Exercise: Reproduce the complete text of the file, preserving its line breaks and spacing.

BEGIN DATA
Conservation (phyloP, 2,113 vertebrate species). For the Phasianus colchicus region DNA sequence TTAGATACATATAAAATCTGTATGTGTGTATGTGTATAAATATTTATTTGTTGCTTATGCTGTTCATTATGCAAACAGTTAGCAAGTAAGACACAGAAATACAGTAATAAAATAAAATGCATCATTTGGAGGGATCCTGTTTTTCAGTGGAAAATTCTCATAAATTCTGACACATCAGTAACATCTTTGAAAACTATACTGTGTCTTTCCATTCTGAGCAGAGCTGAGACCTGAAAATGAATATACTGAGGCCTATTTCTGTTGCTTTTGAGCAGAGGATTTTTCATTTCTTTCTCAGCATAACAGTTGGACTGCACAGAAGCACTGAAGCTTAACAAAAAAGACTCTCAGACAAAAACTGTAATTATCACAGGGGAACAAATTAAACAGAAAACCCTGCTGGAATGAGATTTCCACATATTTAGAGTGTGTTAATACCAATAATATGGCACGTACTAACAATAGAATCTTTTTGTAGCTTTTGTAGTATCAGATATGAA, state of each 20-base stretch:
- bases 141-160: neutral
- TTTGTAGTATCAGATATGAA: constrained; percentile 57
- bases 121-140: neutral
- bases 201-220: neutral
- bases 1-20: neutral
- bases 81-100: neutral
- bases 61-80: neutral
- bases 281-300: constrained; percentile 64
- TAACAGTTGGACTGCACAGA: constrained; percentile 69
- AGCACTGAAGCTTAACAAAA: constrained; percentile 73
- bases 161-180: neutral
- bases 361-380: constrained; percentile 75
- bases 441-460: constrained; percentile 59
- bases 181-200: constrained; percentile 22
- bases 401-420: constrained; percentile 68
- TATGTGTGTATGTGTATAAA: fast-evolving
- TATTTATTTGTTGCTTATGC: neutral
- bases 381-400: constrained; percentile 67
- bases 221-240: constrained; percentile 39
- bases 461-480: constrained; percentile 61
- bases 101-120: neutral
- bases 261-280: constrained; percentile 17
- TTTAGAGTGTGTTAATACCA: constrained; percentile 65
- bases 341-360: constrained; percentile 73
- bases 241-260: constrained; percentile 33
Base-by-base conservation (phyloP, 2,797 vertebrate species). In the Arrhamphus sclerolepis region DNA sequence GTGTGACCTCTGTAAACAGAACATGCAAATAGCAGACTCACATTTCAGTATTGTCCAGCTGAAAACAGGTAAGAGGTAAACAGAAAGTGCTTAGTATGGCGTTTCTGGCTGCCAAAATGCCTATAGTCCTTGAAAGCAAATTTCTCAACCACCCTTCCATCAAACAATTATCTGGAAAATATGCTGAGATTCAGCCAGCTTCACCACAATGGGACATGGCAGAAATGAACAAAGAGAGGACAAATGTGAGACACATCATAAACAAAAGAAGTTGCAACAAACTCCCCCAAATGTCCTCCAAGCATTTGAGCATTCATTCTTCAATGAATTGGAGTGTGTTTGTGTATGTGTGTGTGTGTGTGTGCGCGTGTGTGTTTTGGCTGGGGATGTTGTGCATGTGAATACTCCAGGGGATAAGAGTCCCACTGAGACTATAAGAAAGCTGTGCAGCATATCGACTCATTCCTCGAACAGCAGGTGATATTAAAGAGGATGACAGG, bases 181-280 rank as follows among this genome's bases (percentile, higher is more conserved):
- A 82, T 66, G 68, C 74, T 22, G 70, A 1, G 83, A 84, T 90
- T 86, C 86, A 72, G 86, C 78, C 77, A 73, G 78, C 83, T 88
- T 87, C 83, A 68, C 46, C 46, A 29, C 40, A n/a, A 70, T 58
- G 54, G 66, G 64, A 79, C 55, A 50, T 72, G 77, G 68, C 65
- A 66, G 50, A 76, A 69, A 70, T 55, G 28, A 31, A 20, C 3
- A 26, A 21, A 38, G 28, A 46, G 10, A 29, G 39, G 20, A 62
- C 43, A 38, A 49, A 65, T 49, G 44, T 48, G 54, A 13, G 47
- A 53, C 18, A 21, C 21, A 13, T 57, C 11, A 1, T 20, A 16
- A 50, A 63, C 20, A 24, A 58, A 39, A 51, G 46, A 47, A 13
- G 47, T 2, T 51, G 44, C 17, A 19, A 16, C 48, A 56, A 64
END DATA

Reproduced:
Conservation (phyloP, 2,113 vertebrate species). For the Phasianus colchicus region DNA sequence TTAGATACATATAAAATCTGTATGTGTGTATGTGTATAAATATTTATTTGTTGCTTATGCTGTTCATTATGCAAACAGTTAGCAAGTAAGACACAGAAATACAGTAATAAAATAAAATGCATCATTTGGAGGGATCCTGTTTTTCAGTGGAAAATTCTCATAAATTCTGACACATCAGTAACATCTTTGAAAACTATACTGTGTCTTTCCATTCTGAGCAGAGCTGAGACCTGAAAATGAATATACTGAGGCCTATTTCTGTTGCTTTTGAGCAGAGGATTTTTCATTTCTTTCTCAGCATAACAGTTGGACTGCACAGAAGCACTGAAGCTTAACAAAAAAGACTCTCAGACAAAAACTGTAATTATCACAGGGGAACAAATTAAACAGAAAACCCTGCTGGAATGAGATTTCCACATATTTAGAGTGTGTTAATACCAATAATATGGCACGTACTAACAATAGAATCTTTTTGTAGCTTTTGTAGTATCAGATATGAA, state of each 20-base stretch:
- bases 141-160: neutral
- TTTGTAGTATCAGATATGAA: constrained; percentile 57
- bases 121-140: neutral
- bases 201-220: neutral
- bases 1-20: neutral
- bases 81-100: neutral
- bases 61-80: neutral
- bases 281-300: constrained; percentile 64
- TAACAGTTGGACTGCACAGA: constrained; percentile 69
- AGCACTGAAGCTTAACAAAA: constrained; percentile 73
- bases 161-180: neutral
- bases 361-380: constrained; percentile 75
- bases 441-460: constrained; percentile 59
- bases 181-200: constrained; percentile 22
- bases 401-420: constrained; percentile 68
- TATGTGTGTATGTGTATAAA: fast-evolving
- TATTTATTTGTTGCTTATGC: neutral
- bases 381-400: constrained; percentile 67
- bases 221-240: constrained; percentile 39
- bases 461-480: constrained; percentile 61
- bases 101-120: neutral
- bases 261-280: constrained; percentile 17
- TTTAGAGTGTGTTAATACCA: constrained; percentile 65
- bases 341-360: constrained; percentile 73
- bases 241-260: constrained; percentile 33
Base-by-base conservation (phyloP, 2,797 vertebrate species). In the Arrhamphus sclerolepis region DNA sequence GTGTGACCTCTGTAAACAGAACATGCAAATAGCAGACTCACATTTCAGTATTGTCCAGCTGAAAACAGGTAAGAGGTAAACAGAAAGTGCTTAGTATGGCGTTTCTGGCTGCCAAAATGCCTATAGTCCTTGAAAGCAAATTTCTCAACCACCCTTCCATCAAACAATTATCTGGAAAATATGCTGAGATTCAGCCAGCTTCACCACAATGGGACATGGCAGAAATGAACAAAGAGAGGACAAATGTGAGACACATCATAAACAAAAGAAGTTGCAACAAACTCCCCCAAATGTCCTCCAAGCATTTGAGCATTCATTCTTCAATGAATTGGAGTGTGTTTGTGTATGTGTGTGTGTGTGTGTGCGCGTGTGTGTTTTGGCTGGGGATGTTGTGCATGTGAATACTCCAGGGGATAAGAGTCCCACTGAGACTATAAGAAAGCTGTGCAGCATATCGACTCATTCCTCGAACAGCAGGTGATATTAAAGAGGATGACAGG, bases 181-280 rank as follows among this genome's bases (percentile, higher is more conserved):
- A 82, T 66, G 68, C 74, T 22, G 70, A 1, G 83, A 84, T 90
- T 86, C 86, A 72, G 86, C 78, C 77, A 73, G 78, C 83, T 88
- T 87, C 83, A 68, C 46, C 46, A 29, C 40, A n/a, A 70, T 58
- G 54, G 66, G 64, A 79, C 55, A 50, T 72, G 77, G 68, C 65
- A 66, G 50, A 76, A 69, A 70, T 55, G 28, A 31, A 20, C 3
- A 26, A 21, A 38, G 28, A 46, G 10, A 29, G 39, G 20, A 62
- C 43, A 38, A 49, A 65, T 49, G 44, T 48, G 54, A 13, G 47
- A 53, C 18, A 21, C 21, A 13, T 57, C 11, A 1, T 20, A 16
- A 50, A 63, C 20, A 24, A 58, A 39, A 51, G 46, A 47, A 13
- G 47, T 2, T 51, G 44, C 17, A 19, A 16, C 48, A 56, A 64